No. While the system provides a flow of air over the exhaust components, it does not attempt to cool the hot components below the dust ignition temperature. The system works by preventing dust from coming into contact with the hot components. The filtered air has no dust to ignite so no sparks are created from the exhaust components.
How hot does the Firestop enclosure get?
Tests indicate that the outer surface of the firestop enclosure on a Case 8120 model operates at about 200 degrees F. This is at least 300 degrees below the ignition temperature of sunflower dust. Actual temperatures on different models will vary, but all stay below the ignition threshold.
How is the flow of clean air achieved?
A centrifugal blower pulls air through a Donaldson air filter that removes the volatile dust and provides a stream of clean air to the exhaust system enclosure.
How is the blower powered?
A hydraulic motor is sized to operate the blower using the flow from an existing circuit on the machine.
How much power does this system draw?
The blower requires about 1 horsepower to supply the clean air flow.
Is this system tested in crops other than sunflowers?
Firestop kits were developed to protect combine harvesters in sunflowers. The system has now also been used to protect machines in soybeans, safflower, and in 2020 in canola. If you find that you have frequent smolders in any crop with volatile dust this system can offer a solution.
Is static electricity related to this system and to combine fires?
It is possible for a static spark to ignite a dust cloud and make a brief flame under some circumstances. Research at SDSU found it to be very difficult to start a fire on a dust covered surface with a static spark. User experience finds the frequent smolders to be eliminated with Firestop. Since the system does nothing to change the static electricity status of the machine it suggests that frequent smolders are not caused by static discharge.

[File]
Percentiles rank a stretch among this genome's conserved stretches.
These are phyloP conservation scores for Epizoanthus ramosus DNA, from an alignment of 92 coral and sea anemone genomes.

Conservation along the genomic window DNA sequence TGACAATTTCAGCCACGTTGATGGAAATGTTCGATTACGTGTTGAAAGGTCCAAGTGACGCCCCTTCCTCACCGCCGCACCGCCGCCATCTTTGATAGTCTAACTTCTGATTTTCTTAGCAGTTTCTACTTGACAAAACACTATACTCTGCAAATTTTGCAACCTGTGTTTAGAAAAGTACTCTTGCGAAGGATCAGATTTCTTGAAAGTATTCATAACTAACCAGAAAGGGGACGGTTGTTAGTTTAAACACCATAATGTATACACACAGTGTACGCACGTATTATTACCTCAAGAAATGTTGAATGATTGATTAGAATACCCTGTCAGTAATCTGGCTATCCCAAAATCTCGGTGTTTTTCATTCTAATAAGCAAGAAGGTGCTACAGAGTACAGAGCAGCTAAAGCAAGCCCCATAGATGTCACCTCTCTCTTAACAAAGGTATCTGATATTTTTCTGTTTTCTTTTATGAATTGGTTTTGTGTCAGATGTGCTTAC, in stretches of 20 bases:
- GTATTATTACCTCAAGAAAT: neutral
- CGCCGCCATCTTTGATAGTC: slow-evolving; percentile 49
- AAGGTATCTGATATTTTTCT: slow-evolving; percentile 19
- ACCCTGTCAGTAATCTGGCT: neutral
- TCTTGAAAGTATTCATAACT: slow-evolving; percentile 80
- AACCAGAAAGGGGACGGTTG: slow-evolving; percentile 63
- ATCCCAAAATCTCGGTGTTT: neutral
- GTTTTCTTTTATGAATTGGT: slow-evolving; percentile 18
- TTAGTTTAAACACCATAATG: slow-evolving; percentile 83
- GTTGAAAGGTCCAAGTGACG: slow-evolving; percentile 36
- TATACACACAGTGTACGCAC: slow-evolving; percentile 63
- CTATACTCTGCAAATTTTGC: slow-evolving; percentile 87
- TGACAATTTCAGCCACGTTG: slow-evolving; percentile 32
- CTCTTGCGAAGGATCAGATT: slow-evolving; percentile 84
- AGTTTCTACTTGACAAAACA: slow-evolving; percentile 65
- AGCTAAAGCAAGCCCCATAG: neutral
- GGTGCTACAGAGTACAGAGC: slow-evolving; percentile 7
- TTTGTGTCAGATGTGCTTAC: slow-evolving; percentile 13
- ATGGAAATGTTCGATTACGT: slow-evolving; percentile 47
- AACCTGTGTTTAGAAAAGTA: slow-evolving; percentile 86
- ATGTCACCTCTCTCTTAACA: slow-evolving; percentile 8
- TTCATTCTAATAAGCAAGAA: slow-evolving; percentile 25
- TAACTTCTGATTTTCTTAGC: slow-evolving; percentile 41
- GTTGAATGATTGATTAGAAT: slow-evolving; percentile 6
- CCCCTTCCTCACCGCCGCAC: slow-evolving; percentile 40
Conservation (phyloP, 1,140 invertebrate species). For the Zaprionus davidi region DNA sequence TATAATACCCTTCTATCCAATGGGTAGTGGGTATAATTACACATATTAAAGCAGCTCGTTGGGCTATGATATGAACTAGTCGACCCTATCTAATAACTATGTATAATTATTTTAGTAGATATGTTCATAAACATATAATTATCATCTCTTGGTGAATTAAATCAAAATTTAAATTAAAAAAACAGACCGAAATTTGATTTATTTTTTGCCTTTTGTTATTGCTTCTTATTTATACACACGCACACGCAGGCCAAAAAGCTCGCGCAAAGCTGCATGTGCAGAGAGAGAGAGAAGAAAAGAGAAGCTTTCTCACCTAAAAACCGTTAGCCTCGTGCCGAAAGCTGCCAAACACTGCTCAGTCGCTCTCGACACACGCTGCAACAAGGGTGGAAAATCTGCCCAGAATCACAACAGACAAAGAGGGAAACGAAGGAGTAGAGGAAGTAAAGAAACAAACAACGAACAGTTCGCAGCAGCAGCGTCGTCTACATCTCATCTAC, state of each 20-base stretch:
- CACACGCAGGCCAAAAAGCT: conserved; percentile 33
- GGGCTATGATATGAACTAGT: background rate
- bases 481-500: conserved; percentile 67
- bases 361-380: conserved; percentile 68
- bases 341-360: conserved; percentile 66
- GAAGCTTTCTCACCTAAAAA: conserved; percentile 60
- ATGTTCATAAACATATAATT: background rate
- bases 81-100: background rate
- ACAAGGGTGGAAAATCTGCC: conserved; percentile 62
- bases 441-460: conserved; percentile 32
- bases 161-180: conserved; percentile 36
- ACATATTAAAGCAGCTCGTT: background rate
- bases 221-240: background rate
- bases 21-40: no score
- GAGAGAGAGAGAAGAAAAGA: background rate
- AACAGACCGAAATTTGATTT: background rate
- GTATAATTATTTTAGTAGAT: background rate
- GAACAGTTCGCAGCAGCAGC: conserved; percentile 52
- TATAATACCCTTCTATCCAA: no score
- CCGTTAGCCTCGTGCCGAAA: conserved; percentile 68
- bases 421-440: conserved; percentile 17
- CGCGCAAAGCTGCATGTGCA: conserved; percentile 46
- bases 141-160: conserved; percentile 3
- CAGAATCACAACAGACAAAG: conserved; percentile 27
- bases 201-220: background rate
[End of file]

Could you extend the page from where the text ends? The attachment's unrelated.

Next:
Should I drag a chain to discharge static to the ground?
You can if you like. It is not expensive, but since static is not your likely ignition source it probably won't make any difference. If it gives you peace of mind do it.
Should I take the kit off in corn or wheat or other crops that don't carry high fire risk?
No. Most if not all users leave the system on in all crops. It won't hurt anything to let it operate in corn or wheat.
How frequently should I clean the air filter?
Check the Firestop filter any time you check the engine air filter. Clean it as necessary. If you find that the Firestop filter accumulates coarse dust too fast you can use a longer riser pipe and extend the intake higher to take in less dust. You can also open ports on the exhaust enclosure more to allow more air to flow through. More air spins the Topspin intake element faster, ejecting more coarse dust.
Does this system protect the combine in hot or windy conditions?
Yes. Users generally report that they can harvest under all conditions without the chronic smolders experienced in volatile crops.
Does this system protect against all sources of fire?
No. This system is designed to stop the ignition of dust at the hot exhaust components. It will not prevent ignition from a hot bearing, an electrical short, an alternator throwing sparks, or other heat or spark source. These risks exist in all crops but are much less frequent than the exhaust related fires.
How difficult is the installation process?
Many producers do the installation process themselves. The tin enclosure assembly is the most time consuming aspect. Doing your first system will likely take a day. Watch the Youtube videos on each part of the installation to see how it is done. Having a tablet or smart phone in the combine with you will allow you to follow step by step.
If I upgrade my combine, can I move the Firestop kit to the newer machine?
If your combine is a CASE brand, the answer is mostly "yes". The exhaust enclosure may need to be replaced to match your newer model. The air supply system is common to most CASE models. Contact us at to be certain. In the case of Deere machines, the kit is common between models 9770 and 9670. The 9760 and 9650 models also share a kit. If in doubt contact us.
Will you install kits?
I am no longer able to install all of the kits requested. (I'm a retired university professor and don't want to spend my retirement between the engine and grain tank of a combine.) That is why I've posted the Youtube installation videos for each model. If you are unable to do the installation yourself, you can ask your dealer about help. I can also recommend at least one contract installer in North Dakota, who has installed a number or tin kits.